How have the new signings settled in?
In the summer we signed seven new players. The first of these were the teenage duo Matt Lund and Ben Marshall who joined from Crewe’s academy and were given their first professional contracts at the Britannia Stadium. To date, Lund’s done little to catch the eye, but Marshall has excelled. After a strong pre-season, the winger was sent out on loan to League Two side Northampton, where he became a firm favourite during his three months at Sixfields. More recently he was loaned to Cheltenham, struggling in the same division. He has made a very bright start for the club, with one Cheltenham fan describing his performance in last week’s win over Barnet, in which he netted twice, as the “most complete display of wing play from anyone at the club in years.” He certainly looks a good acquisition, and could make an impact for us in the future.
We then added Dean Whitehead from Sunderland. The midfielder joined for £3 million, potentially rising to £5 million, at the time making him the second most expensive player in the club’s history, but he has made a rather inauspicious start, with many fans criticising his lack of creativity and the apparent nosebleed from which he suffers whenever he enters the opposition’s final third. He has become a regular starter and although he has begun his Stoke career slowly, he will hopefully become a solid performer in the near future.
Next to join were Middlesbrough duo defender Robert Huth and forward Tuncay, who signed for a combined £11 million. Huth has made a promising start in Stoke colours, albeit playing predominantly in his less-favoured right back position, looking for the most part strong and assured. He was recently banned for three games after needlessly lashing out at West Ham’s Matthew Upson, the sort of action he’d do well to eliminate if he is to earn the favour of the Stoke support. I’d like to comment on Tuncay, but feel unable, as so far this season he has probably spent less time on the pitch than our physio, with Stoke manager Tony Pulis’s unwillingness to play him a cause of great consternation for many Stoke fans. The hype surrounding his arrival was huge, but his signing is close to turning into one huge disappointment. It’ll be interesting to see if Tuncay, who’se most probably becoming rather frustrated, will be a Stoke player for very much longer. Regulations forbid him from moving to another English club in January, but there’s nothing to stop him moving abroad, which seems a possibility.
Our final two acquisitions were young Uruguayan midfielder Diego Arismendi and left back Danny Collins. Arismendi, understandably for a young man who has just moved half the way across the world has taken time to settle in, but with good showings in League Cup matches and in the reserves; he recently scored the winner against Chelsea, he seems likely to improve our side in the future. It’s encouraging for us to have signed him, as it was the first time we’d ever signed a player direct from South America, and shows that we are making progress. After a rather shaky start which included giving away a last minute penalty in our draw at Bolton in September, Collins has become a reliable member of our formidable back four, which has kept more league clean sheets then Manchester United’s this season, and he looks set to hold down the left back role for the foreseeable future.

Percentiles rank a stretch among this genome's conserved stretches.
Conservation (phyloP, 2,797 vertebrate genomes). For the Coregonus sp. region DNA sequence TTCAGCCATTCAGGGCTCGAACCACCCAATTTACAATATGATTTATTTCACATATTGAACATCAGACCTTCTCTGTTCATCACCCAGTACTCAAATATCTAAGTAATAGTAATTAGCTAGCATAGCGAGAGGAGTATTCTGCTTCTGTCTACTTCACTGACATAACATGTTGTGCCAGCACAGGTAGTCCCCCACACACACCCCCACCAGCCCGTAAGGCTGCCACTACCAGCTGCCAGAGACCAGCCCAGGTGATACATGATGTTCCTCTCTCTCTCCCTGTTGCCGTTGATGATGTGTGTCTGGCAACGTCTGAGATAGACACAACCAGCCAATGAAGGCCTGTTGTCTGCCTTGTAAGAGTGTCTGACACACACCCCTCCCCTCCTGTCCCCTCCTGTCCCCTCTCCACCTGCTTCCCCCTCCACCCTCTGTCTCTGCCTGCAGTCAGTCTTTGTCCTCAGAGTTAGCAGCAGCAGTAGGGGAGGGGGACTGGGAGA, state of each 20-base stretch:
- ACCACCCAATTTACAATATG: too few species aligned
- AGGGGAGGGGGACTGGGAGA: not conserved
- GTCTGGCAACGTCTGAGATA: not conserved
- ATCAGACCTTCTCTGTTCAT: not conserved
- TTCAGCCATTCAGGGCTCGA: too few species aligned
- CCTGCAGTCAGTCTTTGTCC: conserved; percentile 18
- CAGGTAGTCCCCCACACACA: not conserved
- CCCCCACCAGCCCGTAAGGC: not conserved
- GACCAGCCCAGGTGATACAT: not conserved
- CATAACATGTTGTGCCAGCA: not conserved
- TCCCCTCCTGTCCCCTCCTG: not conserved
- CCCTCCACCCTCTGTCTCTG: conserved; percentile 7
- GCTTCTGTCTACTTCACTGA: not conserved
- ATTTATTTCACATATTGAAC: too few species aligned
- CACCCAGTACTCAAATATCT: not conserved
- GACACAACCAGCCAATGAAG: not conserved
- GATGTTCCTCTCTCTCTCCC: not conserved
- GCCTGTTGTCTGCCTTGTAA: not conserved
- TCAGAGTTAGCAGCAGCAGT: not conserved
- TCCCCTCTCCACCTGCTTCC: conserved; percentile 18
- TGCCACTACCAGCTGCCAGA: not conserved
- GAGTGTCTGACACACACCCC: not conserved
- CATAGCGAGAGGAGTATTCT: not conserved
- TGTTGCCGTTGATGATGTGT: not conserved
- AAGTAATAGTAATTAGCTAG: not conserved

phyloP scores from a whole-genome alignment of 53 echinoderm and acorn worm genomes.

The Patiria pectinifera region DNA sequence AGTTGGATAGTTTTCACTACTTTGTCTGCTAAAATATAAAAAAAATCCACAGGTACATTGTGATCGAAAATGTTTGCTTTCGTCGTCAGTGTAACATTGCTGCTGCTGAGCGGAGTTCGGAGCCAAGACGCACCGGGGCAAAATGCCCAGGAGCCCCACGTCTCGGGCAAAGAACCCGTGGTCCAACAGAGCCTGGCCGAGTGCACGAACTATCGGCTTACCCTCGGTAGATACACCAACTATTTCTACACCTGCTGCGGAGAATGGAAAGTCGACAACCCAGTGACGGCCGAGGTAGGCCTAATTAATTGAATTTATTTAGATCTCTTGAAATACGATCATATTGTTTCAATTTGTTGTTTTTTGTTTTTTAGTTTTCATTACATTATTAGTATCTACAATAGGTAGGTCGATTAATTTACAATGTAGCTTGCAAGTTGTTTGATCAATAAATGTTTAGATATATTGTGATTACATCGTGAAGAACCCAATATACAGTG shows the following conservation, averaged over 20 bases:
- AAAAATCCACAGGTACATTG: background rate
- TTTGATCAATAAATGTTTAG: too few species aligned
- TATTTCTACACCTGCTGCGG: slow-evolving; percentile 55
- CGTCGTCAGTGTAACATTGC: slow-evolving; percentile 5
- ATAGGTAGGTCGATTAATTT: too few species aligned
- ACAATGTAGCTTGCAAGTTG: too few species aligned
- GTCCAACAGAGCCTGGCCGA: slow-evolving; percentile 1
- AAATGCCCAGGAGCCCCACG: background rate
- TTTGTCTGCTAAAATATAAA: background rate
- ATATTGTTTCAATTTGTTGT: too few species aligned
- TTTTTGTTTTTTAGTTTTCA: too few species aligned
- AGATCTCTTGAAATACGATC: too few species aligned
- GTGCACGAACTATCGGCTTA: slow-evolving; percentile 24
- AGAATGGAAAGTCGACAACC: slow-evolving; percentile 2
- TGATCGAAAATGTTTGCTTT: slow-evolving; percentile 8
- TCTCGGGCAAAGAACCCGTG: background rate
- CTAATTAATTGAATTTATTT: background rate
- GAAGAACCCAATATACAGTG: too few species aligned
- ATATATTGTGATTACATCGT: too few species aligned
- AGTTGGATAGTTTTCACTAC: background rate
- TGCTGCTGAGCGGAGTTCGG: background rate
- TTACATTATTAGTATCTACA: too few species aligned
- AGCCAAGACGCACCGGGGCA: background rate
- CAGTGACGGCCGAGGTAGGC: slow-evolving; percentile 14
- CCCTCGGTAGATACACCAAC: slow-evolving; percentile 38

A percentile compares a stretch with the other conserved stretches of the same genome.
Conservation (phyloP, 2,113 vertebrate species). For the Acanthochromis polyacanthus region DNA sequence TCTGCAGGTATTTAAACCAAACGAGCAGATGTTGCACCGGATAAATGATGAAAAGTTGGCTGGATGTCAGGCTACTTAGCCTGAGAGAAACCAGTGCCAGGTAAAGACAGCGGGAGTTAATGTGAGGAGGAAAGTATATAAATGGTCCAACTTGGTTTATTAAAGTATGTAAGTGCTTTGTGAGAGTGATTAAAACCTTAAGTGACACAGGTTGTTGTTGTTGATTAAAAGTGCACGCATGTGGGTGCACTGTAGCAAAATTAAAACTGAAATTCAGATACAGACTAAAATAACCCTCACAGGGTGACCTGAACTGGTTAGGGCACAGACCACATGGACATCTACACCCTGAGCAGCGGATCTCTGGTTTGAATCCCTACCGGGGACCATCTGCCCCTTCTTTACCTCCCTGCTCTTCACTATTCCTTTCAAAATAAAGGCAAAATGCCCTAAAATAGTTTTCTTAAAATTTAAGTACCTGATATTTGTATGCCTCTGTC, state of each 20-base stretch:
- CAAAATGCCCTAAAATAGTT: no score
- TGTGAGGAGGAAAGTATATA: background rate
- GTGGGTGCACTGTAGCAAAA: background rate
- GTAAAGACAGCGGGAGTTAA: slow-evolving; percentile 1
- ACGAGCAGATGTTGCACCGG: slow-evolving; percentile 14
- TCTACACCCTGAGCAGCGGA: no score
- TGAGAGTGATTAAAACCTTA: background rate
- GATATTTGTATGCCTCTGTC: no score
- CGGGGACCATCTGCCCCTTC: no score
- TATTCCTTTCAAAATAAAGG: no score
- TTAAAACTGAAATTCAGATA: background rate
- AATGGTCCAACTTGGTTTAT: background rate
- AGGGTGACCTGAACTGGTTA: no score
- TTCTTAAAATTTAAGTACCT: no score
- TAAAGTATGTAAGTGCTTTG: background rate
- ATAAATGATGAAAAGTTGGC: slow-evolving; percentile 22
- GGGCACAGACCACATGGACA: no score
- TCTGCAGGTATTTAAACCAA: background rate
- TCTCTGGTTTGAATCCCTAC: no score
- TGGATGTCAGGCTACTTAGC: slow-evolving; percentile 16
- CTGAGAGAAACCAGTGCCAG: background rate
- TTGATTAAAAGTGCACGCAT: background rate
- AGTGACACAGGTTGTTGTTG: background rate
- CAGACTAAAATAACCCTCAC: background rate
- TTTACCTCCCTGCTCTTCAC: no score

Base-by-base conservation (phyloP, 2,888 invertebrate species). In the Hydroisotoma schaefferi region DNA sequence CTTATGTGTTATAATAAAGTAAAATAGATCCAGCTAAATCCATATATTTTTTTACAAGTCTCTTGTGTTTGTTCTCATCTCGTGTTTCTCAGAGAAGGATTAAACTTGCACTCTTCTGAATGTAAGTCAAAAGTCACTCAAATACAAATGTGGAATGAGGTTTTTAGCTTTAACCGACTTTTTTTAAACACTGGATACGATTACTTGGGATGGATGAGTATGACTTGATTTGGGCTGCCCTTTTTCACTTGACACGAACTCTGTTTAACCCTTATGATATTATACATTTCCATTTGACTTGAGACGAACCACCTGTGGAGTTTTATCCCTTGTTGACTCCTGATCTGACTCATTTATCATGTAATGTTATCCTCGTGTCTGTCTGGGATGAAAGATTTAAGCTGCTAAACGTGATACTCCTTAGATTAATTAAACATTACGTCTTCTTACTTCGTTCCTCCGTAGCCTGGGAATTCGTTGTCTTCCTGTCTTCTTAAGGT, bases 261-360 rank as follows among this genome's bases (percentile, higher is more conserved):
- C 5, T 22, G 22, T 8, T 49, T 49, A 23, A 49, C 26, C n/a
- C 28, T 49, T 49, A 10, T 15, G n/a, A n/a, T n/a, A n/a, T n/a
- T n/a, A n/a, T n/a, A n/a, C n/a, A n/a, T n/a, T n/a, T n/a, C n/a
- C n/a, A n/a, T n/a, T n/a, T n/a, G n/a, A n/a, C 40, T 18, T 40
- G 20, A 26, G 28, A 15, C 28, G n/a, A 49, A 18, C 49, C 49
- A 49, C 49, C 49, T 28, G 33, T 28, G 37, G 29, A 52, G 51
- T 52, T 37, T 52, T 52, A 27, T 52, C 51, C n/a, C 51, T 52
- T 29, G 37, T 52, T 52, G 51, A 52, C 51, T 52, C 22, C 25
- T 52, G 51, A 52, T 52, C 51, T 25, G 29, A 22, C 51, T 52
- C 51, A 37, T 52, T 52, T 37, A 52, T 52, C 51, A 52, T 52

Have we exceeded expectations to date?
For me, the answer’s yes. At the start of the season I predicted we would finish fourteenth, and we currently lie ninth, and show no sign of suffering from the second season syndrome that many pundits suggested would strike us. Our main target for this season has to be survival once again, and after just thirteen games, we are already half way to the 40 points that usually guarantee a club’s top flight status for the next year, which must be seen as a positive thing.
What does January hold for us?
When the transfer re-opens in a month’s time, I don’t expect to see Pulis flashing his chequebook too much. We now have a very large squad, and I believe that Pulis feels we now have the solid core of players upon which he wishes to build our Premier League future. I would like to see us add a creative midfielder, and perhaps one more striker, but really I foresee a transfer window dominated by players exiting the club. With ten already out on loan, it’s clear that Pulis is keen to get rid of some of our squad players, with the likes of Michael Tonge and Richard Cresswell likely to make their respective loan moves, to Preston and Sheffield United, permanent. We may also have to fight to keep some of our best players, most notably young centre back Ryan Shawcross, at the club.
What should our targets be for the rest of the season?
Ultimately, I’ll be satisfied as long as we avoid relegation, but after the start we made it would be great to see us go on and mount a meaningful assault on the top ten. We ended with 45 points last season, and to overtly demonstrate that we’re making progress it would be good to beat that. I also hope to see some of our most promising young players, such as Andy Wilkinson and Ryan Shotton given more of a chance to show their class in the Premier League, while a decent FA Cup run would be welcome.